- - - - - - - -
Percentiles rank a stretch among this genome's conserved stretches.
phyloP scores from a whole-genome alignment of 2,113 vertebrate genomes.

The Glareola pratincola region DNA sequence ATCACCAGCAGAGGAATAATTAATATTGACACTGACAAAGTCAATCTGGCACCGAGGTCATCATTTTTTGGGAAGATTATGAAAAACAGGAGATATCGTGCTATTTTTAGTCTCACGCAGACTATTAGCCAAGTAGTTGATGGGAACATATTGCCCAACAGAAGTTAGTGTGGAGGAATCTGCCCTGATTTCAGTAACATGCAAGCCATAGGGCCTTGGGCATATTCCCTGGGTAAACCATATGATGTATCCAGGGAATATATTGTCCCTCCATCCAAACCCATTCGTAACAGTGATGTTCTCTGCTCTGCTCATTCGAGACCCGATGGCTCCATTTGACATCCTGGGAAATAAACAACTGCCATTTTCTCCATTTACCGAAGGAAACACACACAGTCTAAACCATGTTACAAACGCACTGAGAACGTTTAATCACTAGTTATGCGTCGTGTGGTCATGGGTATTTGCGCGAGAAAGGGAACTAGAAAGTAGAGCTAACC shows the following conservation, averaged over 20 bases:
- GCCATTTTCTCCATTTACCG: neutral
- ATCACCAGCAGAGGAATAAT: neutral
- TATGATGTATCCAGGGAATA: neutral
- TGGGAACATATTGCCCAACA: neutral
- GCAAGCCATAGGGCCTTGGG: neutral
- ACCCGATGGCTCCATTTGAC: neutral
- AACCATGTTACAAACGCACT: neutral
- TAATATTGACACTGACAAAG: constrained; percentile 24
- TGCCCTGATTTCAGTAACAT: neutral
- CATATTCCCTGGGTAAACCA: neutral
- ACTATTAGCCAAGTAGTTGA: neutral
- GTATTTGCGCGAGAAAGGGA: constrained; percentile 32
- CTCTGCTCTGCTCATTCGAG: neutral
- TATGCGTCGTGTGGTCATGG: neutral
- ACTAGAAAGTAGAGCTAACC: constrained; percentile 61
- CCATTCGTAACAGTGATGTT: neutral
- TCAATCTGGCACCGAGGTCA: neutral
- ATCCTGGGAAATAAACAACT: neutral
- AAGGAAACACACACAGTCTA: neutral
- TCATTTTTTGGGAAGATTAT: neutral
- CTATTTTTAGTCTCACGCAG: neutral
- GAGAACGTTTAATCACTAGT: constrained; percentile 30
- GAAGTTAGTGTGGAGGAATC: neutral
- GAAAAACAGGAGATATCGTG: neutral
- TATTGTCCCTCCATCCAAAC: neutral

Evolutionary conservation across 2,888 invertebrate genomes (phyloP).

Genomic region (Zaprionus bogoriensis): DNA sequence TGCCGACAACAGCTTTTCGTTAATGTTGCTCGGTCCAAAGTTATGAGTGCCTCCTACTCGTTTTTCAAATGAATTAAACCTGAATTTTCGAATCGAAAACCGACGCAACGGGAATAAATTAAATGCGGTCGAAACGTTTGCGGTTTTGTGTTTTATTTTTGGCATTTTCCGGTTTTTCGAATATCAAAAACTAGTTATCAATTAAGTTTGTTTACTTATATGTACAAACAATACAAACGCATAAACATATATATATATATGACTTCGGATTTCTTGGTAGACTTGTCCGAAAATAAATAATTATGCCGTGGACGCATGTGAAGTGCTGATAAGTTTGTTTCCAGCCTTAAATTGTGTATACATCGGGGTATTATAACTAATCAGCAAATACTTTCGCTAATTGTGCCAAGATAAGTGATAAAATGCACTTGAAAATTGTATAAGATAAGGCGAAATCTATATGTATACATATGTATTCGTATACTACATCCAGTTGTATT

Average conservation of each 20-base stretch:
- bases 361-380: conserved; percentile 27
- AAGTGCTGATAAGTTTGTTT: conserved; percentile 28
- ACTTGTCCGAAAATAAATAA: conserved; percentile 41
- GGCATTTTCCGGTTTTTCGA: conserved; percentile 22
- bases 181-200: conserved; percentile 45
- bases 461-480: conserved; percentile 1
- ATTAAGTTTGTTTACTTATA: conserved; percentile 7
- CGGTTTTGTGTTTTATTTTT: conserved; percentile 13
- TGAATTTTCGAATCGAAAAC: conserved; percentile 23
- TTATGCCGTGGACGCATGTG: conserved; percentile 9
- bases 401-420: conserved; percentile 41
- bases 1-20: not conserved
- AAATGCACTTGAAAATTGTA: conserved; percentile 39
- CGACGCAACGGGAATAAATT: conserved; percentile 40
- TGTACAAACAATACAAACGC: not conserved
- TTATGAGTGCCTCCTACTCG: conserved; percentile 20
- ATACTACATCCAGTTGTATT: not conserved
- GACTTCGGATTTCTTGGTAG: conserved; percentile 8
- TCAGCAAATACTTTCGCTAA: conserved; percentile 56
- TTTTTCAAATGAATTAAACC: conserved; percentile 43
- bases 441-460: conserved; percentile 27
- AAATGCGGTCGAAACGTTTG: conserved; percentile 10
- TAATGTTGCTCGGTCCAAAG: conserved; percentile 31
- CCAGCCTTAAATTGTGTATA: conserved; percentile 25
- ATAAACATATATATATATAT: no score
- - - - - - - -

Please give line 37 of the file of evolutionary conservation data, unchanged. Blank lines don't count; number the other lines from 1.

- bases 461-480: conserved; percentile 1